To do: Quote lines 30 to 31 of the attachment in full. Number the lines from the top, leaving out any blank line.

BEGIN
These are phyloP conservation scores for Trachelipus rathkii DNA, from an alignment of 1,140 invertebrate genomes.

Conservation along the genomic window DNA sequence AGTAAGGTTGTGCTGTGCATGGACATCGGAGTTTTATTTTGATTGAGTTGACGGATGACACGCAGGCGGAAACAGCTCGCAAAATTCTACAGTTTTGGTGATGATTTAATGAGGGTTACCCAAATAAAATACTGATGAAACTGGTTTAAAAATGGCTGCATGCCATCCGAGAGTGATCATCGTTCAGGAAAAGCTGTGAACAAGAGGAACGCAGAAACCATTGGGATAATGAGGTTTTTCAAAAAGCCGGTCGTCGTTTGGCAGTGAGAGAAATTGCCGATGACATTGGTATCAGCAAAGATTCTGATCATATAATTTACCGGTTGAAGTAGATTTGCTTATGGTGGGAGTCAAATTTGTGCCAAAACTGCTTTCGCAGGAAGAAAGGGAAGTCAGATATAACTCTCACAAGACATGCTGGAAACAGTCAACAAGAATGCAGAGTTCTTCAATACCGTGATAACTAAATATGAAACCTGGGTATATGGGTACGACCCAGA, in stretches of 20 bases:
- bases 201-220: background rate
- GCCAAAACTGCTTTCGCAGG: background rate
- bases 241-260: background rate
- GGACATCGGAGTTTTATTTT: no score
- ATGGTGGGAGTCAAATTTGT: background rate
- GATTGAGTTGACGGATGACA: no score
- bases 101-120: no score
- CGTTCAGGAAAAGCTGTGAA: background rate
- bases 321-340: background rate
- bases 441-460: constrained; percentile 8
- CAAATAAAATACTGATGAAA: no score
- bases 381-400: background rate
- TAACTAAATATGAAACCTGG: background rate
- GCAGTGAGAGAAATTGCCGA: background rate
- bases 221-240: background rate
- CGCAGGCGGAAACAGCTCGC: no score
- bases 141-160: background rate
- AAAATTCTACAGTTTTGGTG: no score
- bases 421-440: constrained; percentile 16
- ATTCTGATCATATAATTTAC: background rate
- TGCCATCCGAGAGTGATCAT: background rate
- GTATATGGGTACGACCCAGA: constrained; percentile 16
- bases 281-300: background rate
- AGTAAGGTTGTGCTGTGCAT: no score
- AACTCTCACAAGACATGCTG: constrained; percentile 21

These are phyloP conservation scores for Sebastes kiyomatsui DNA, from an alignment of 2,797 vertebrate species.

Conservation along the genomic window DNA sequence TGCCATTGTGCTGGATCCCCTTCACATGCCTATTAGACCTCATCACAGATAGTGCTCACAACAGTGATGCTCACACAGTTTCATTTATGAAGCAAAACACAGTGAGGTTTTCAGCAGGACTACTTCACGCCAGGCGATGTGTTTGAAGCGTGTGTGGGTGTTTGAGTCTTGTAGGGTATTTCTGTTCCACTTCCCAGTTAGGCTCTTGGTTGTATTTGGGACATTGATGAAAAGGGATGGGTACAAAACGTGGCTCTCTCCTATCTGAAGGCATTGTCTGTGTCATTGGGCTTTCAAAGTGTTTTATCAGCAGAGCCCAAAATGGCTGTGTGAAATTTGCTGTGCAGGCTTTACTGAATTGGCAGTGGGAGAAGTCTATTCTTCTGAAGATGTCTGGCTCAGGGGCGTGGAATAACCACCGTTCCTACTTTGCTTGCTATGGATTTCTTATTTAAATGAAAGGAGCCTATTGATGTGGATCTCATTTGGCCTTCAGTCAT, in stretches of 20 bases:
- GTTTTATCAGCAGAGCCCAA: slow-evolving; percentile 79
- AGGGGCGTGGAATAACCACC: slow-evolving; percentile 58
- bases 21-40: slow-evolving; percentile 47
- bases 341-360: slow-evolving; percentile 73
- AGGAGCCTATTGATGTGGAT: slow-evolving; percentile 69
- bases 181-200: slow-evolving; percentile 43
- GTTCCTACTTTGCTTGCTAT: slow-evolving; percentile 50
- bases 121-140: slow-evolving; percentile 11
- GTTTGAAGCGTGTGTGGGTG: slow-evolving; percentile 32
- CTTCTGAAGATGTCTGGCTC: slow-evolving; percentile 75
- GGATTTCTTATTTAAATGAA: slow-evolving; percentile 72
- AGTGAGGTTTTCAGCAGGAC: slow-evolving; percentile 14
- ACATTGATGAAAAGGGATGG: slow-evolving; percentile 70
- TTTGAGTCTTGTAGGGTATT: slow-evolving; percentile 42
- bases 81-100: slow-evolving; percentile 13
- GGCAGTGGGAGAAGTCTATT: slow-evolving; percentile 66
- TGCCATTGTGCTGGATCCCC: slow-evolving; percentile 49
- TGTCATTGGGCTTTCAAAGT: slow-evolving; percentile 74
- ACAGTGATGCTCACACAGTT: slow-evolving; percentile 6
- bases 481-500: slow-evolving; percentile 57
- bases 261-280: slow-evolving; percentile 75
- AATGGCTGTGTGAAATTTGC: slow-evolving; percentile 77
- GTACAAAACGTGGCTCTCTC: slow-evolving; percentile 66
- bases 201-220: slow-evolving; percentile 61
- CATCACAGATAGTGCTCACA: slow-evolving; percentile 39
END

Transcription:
- GTTTTATCAGCAGAGCCCAA: slow-evolving; percentile 79
- AGGGGCGTGGAATAACCACC: slow-evolving; percentile 58